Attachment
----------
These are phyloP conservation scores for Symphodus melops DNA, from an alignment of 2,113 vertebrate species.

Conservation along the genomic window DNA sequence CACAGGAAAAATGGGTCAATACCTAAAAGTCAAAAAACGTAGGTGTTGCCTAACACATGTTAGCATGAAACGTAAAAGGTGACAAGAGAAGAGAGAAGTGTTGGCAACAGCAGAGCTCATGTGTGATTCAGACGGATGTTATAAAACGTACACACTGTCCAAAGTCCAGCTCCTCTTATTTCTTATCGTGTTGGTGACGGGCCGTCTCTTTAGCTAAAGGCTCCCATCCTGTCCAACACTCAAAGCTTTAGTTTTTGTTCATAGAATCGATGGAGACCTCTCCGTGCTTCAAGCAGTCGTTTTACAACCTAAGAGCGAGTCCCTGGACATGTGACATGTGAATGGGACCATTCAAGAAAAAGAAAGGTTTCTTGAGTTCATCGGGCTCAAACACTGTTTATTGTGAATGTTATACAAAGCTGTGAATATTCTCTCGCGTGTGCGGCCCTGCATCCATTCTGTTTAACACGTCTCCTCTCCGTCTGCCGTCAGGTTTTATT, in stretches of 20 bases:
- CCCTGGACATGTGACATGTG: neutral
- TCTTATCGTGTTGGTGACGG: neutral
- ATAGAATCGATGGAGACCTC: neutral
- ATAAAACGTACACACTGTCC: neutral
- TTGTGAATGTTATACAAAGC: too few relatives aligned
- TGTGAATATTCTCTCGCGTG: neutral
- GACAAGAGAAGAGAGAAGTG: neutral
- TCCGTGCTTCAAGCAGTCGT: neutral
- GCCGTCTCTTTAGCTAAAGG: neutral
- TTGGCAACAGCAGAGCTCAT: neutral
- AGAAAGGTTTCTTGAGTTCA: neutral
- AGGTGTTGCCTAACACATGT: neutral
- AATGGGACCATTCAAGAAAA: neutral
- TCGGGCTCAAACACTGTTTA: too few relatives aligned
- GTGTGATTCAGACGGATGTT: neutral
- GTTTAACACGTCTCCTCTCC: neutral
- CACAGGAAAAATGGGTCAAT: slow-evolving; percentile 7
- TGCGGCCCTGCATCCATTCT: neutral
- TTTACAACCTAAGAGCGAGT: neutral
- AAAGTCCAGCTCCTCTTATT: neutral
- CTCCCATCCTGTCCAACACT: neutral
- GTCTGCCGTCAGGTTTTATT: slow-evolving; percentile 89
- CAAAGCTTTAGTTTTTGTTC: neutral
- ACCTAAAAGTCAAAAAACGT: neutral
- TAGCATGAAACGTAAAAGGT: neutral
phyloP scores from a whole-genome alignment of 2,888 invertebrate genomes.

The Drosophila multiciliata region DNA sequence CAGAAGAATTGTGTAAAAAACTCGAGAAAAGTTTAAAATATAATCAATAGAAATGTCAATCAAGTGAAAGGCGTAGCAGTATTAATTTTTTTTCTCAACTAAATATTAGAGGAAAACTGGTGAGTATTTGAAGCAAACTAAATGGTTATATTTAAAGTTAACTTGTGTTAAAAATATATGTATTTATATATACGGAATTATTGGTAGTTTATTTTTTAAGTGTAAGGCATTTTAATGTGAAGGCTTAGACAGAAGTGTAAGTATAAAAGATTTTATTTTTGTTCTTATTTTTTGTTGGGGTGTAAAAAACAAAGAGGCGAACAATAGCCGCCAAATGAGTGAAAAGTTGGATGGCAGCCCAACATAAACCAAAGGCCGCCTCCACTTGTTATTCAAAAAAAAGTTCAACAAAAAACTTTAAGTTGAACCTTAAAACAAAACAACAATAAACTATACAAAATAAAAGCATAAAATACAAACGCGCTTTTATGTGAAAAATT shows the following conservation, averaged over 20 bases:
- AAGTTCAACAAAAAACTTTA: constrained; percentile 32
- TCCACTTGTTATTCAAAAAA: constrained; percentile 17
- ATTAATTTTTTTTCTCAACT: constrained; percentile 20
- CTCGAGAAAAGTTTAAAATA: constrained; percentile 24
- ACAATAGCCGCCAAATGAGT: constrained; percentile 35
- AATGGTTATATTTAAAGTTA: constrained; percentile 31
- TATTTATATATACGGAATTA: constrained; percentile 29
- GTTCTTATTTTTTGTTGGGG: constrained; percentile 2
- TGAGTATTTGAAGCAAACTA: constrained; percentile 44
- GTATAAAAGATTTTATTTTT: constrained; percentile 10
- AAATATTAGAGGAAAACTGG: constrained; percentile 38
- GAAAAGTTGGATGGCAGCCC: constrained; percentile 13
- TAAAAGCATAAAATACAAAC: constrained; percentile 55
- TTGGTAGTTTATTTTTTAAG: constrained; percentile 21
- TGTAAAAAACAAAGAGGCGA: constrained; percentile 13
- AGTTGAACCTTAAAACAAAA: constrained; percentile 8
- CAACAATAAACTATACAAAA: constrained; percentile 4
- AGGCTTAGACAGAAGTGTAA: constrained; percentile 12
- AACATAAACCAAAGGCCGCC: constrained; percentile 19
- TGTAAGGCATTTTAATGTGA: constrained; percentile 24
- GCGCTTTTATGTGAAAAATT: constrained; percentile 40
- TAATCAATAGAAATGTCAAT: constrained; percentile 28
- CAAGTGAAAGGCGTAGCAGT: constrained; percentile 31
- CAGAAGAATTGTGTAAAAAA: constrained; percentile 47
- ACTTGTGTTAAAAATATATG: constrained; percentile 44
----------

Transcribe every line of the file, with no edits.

These are phyloP conservation scores for Symphodus melops DNA, from an alignment of 2,113 vertebrate species.

Conservation along the genomic window DNA sequence CACAGGAAAAATGGGTCAATACCTAAAAGTCAAAAAACGTAGGTGTTGCCTAACACATGTTAGCATGAAACGTAAAAGGTGACAAGAGAAGAGAGAAGTGTTGGCAACAGCAGAGCTCATGTGTGATTCAGACGGATGTTATAAAACGTACACACTGTCCAAAGTCCAGCTCCTCTTATTTCTTATCGTGTTGGTGACGGGCCGTCTCTTTAGCTAAAGGCTCCCATCCTGTCCAACACTCAAAGCTTTAGTTTTTGTTCATAGAATCGATGGAGACCTCTCCGTGCTTCAAGCAGTCGTTTTACAACCTAAGAGCGAGTCCCTGGACATGTGACATGTGAATGGGACCATTCAAGAAAAAGAAAGGTTTCTTGAGTTCATCGGGCTCAAACACTGTTTATTGTGAATGTTATACAAAGCTGTGAATATTCTCTCGCGTGTGCGGCCCTGCATCCATTCTGTTTAACACGTCTCCTCTCCGTCTGCCGTCAGGTTTTATT, in stretches of 20 bases:
- CCCTGGACATGTGACATGTG: neutral
- TCTTATCGTGTTGGTGACGG: neutral
- ATAGAATCGATGGAGACCTC: neutral
- ATAAAACGTACACACTGTCC: neutral
- TTGTGAATGTTATACAAAGC: too few relatives aligned
- TGTGAATATTCTCTCGCGTG: neutral
- GACAAGAGAAGAGAGAAGTG: neutral
- TCCGTGCTTCAAGCAGTCGT: neutral
- GCCGTCTCTTTAGCTAAAGG: neutral
- TTGGCAACAGCAGAGCTCAT: neutral
- AGAAAGGTTTCTTGAGTTCA: neutral
- AGGTGTTGCCTAACACATGT: neutral
- AATGGGACCATTCAAGAAAA: neutral
- TCGGGCTCAAACACTGTTTA: too few relatives aligned
- GTGTGATTCAGACGGATGTT: neutral
- GTTTAACACGTCTCCTCTCC: neutral
- CACAGGAAAAATGGGTCAAT: slow-evolving; percentile 7
- TGCGGCCCTGCATCCATTCT: neutral
- TTTACAACCTAAGAGCGAGT: neutral
- AAAGTCCAGCTCCTCTTATT: neutral
- CTCCCATCCTGTCCAACACT: neutral
- GTCTGCCGTCAGGTTTTATT: slow-evolving; percentile 89
- CAAAGCTTTAGTTTTTGTTC: neutral
- ACCTAAAAGTCAAAAAACGT: neutral
- TAGCATGAAACGTAAAAGGT: neutral
phyloP scores from a whole-genome alignment of 2,888 invertebrate genomes.

The Drosophila multiciliata region DNA sequence CAGAAGAATTGTGTAAAAAACTCGAGAAAAGTTTAAAATATAATCAATAGAAATGTCAATCAAGTGAAAGGCGTAGCAGTATTAATTTTTTTTCTCAACTAAATATTAGAGGAAAACTGGTGAGTATTTGAAGCAAACTAAATGGTTATATTTAAAGTTAACTTGTGTTAAAAATATATGTATTTATATATACGGAATTATTGGTAGTTTATTTTTTAAGTGTAAGGCATTTTAATGTGAAGGCTTAGACAGAAGTGTAAGTATAAAAGATTTTATTTTTGTTCTTATTTTTTGTTGGGGTGTAAAAAACAAAGAGGCGAACAATAGCCGCCAAATGAGTGAAAAGTTGGATGGCAGCCCAACATAAACCAAAGGCCGCCTCCACTTGTTATTCAAAAAAAAGTTCAACAAAAAACTTTAAGTTGAACCTTAAAACAAAACAACAATAAACTATACAAAATAAAAGCATAAAATACAAACGCGCTTTTATGTGAAAAATT shows the following conservation, averaged over 20 bases:
- AAGTTCAACAAAAAACTTTA: constrained; percentile 32
- TCCACTTGTTATTCAAAAAA: constrained; percentile 17
- ATTAATTTTTTTTCTCAACT: constrained; percentile 20
- CTCGAGAAAAGTTTAAAATA: constrained; percentile 24
- ACAATAGCCGCCAAATGAGT: constrained; percentile 35
- AATGGTTATATTTAAAGTTA: constrained; percentile 31
- TATTTATATATACGGAATTA: constrained; percentile 29
- GTTCTTATTTTTTGTTGGGG: constrained; percentile 2
- TGAGTATTTGAAGCAAACTA: constrained; percentile 44
- GTATAAAAGATTTTATTTTT: constrained; percentile 10
- AAATATTAGAGGAAAACTGG: constrained; percentile 38
- GAAAAGTTGGATGGCAGCCC: constrained; percentile 13
- TAAAAGCATAAAATACAAAC: constrained; percentile 55
- TTGGTAGTTTATTTTTTAAG: constrained; percentile 21
- TGTAAAAAACAAAGAGGCGA: constrained; percentile 13
- AGTTGAACCTTAAAACAAAA: constrained; percentile 8
- CAACAATAAACTATACAAAA: constrained; percentile 4
- AGGCTTAGACAGAAGTGTAA: constrained; percentile 12
- AACATAAACCAAAGGCCGCC: constrained; percentile 19
- TGTAAGGCATTTTAATGTGA: constrained; percentile 24
- GCGCTTTTATGTGAAAAATT: constrained; percentile 40
- TAATCAATAGAAATGTCAAT: constrained; percentile 28
- CAAGTGAAAGGCGTAGCAGT: constrained; percentile 31
- CAGAAGAATTGTGTAAAAAA: constrained; percentile 47
- ACTTGTGTTAAAAATATATG: constrained; percentile 44